TIME in sign language

ASL written for TIME
ASL writable digit

This word entry contains the ASL signs for "time", a sentence "What time is it?", some time-related phrases, and a link to the "telling time" tutorial.

ASL signs for TIME

How to sign "time" in American Sign Language:

Definition: A point of time as measured in hours and minutes; o'clock.

Pronunciation (sign description): Dominant clawed forefinger with the tip of the index finger taps twice on top of the non-dominant wrist. Variation: The movement is one time in some contexts.

Usage examples (with double movement): "what time is it?", "Look at time, we're running late".

Usage examples (with one movement): "4 o'clock" (ASL glossed as TIME+FOUR), "first time".

Wh-question: What time?

Q: How would I sign to a Deaf person "Do you have the time? Or tell me the time please?" Would they point to a "wrist watch" they have never worn or is there a sign for checking the time by using the cellphone (since most millennials do not wear wrist watches and have never used them to tell time)?

A: The ASL sign TIME is itself a meaning-based abstract word, regardless of one having a wristwatch or not. The ASL signs for phones (from dialphone to cellphone and smartphone) have changed or expanded, but the ASL word TIME has never been changed.

Sign two ASL words: WHAT + TIME? But, often, Deaf people omit the "WHAT" part that that their fellows understand.

Meaning: What time is it? What time?

Grammar: Remember to furrow eyebrows for the wh-question while signing TIME.


Other meanings related to the word "time" that have different ASL words (signs).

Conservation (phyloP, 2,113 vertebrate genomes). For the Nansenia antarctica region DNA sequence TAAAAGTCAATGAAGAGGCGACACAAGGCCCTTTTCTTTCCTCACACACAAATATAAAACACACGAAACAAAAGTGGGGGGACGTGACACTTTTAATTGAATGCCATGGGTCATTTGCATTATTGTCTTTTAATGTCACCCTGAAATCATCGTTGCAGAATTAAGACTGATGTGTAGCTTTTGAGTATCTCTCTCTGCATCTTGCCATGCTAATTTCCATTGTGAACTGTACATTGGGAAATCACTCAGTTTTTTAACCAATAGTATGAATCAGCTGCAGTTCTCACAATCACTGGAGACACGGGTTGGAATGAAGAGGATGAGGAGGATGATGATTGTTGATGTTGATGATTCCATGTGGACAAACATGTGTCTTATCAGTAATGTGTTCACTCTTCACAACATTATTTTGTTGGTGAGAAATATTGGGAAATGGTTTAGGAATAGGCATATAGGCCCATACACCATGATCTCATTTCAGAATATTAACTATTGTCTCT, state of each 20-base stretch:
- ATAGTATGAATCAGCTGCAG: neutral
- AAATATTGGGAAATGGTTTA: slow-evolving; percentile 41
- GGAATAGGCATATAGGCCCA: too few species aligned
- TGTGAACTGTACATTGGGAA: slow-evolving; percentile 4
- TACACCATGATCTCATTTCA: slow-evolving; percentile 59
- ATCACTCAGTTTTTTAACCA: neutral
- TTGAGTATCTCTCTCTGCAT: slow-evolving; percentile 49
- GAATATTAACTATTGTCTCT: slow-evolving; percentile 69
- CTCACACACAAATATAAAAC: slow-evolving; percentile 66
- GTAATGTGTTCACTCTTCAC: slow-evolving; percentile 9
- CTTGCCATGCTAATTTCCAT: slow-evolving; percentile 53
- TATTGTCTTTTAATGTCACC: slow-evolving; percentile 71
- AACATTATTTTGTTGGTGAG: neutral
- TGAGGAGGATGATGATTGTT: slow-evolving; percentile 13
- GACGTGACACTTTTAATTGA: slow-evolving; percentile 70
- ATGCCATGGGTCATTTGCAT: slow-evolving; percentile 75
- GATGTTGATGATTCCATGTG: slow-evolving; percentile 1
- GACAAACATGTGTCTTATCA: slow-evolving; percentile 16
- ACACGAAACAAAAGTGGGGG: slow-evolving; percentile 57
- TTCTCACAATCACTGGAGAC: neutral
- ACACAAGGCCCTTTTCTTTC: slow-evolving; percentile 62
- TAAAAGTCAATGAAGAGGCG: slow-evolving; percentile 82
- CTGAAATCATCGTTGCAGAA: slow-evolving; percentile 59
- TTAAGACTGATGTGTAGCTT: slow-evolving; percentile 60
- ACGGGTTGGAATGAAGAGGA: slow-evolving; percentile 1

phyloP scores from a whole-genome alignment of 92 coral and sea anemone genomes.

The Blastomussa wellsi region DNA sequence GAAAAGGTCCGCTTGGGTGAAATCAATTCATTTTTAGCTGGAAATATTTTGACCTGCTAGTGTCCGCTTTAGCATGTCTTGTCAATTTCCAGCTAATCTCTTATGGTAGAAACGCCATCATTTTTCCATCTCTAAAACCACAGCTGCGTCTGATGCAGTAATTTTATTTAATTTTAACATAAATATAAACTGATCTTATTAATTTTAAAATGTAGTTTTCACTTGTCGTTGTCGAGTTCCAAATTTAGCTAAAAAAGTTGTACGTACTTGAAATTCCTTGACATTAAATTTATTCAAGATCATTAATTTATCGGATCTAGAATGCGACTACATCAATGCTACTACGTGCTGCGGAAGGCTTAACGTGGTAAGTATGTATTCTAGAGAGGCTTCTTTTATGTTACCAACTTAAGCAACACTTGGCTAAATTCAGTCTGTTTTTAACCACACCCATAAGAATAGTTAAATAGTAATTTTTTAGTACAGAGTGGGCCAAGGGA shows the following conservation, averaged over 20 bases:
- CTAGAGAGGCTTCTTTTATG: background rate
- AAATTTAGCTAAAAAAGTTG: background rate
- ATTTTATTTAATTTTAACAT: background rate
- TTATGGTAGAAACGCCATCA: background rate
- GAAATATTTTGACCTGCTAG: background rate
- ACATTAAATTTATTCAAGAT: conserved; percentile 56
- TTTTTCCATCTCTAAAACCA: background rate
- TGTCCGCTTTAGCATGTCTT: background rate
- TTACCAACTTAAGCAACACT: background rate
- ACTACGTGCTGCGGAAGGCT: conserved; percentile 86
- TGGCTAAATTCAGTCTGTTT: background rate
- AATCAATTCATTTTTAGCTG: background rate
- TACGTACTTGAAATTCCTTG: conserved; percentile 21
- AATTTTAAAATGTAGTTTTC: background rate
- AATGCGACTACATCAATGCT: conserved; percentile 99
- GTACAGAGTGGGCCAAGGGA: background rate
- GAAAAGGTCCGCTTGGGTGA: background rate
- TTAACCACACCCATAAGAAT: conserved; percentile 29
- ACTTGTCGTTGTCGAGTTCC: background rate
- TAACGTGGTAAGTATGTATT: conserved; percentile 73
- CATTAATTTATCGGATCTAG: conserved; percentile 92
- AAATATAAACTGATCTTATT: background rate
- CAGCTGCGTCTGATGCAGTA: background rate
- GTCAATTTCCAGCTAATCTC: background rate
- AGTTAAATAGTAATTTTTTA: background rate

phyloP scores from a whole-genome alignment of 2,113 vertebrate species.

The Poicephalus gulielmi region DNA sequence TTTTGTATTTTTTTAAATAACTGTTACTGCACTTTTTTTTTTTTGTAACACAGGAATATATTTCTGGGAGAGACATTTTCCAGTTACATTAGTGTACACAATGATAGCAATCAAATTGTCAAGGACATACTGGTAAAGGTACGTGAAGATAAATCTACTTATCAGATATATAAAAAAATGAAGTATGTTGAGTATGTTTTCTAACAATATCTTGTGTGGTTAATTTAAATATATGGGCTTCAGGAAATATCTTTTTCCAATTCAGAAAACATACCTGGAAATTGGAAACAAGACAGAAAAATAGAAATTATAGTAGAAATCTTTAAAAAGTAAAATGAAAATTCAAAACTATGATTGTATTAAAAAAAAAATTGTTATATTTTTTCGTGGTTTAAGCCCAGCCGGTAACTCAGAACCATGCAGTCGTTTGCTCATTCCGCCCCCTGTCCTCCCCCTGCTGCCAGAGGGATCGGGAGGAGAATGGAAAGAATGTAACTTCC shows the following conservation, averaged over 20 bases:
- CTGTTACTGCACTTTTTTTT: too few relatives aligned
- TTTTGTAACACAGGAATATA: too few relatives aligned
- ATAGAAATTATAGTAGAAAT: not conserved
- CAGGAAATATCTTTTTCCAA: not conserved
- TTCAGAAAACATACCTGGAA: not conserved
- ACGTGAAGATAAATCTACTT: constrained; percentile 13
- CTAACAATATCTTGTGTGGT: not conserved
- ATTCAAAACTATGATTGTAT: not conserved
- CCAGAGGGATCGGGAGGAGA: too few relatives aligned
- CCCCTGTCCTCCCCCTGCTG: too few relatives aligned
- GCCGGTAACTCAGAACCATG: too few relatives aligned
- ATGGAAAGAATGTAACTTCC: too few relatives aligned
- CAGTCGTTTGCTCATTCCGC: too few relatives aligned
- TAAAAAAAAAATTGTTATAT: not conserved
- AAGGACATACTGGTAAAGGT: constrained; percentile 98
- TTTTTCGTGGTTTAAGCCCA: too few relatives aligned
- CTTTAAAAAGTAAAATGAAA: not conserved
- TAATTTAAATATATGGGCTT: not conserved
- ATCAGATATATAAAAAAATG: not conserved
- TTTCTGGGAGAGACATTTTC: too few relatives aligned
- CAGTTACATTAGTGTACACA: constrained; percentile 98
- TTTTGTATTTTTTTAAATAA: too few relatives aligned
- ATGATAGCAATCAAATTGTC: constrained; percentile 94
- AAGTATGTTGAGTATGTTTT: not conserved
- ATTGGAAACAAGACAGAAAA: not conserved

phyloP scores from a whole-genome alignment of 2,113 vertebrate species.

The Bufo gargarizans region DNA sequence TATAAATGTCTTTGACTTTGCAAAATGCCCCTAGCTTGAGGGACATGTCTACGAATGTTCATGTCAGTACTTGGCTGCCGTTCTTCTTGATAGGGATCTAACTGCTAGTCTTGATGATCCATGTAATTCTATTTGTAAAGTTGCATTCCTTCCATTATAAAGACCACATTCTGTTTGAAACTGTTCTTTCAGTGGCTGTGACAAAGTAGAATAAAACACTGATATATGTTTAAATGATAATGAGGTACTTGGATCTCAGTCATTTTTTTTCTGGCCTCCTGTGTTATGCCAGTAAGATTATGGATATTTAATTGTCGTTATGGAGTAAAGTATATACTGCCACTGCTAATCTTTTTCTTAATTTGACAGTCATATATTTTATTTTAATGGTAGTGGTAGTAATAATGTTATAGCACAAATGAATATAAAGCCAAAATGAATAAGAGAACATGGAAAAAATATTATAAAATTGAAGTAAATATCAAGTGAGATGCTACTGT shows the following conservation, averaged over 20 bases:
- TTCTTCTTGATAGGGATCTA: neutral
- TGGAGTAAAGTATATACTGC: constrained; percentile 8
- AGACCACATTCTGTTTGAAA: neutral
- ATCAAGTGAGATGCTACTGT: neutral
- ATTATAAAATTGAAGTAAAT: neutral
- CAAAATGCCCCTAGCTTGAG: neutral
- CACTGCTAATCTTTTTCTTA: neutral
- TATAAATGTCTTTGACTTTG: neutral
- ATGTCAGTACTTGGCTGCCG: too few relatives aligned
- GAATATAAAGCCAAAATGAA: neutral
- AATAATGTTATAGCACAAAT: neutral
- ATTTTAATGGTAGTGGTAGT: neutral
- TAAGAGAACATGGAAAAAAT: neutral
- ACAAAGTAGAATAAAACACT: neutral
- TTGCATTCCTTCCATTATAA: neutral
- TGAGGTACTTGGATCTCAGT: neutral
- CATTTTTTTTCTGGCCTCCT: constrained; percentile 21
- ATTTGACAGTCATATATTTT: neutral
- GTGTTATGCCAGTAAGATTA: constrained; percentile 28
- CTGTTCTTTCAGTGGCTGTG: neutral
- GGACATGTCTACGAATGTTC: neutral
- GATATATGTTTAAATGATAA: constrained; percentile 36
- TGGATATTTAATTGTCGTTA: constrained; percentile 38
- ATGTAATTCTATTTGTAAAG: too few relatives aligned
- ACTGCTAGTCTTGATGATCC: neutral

Meaning: As in multiple of a number. E.g. three times four. Or, three times more than.

Q: How would I say "3 or 4 times a year" or any variant of "# times per year"? And, which should I use "3 times" signed by tapping the "3" handshape on the wrist or clicking upward on the non-dominant open palm facing it? Is there a difference?

A: Subtle difference. Sometimes interchangeable, some not. Let's look at some examples with ASL glosses inserted into English sentences for contexts. Of course, one has to translate these English sentences into ASL.

Usage example: She has to pay her tax installments three times [gloss] a year, because if she doesn't, she'd have to pay her taxes triple [gloss] at the end of a year. It's not one time, she has to pay three times every year [gloss].


on time, see PUNCTUAL.

Meaning: at the same time.




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Some word entries have one of some tidbits in this section, such as minimal pairs of sign words, rhymes, etc. usually related to or associated with its word entry.

Written ASL

[Note: ASL writing is not an official standard. This sign language writing remains in a state of open space to allow room for experiment, evolution, and improvement.]

ASL writing for TIME

Writing system: si5s.

ASL for time variation

Variation (ASLwrite) for TIME.

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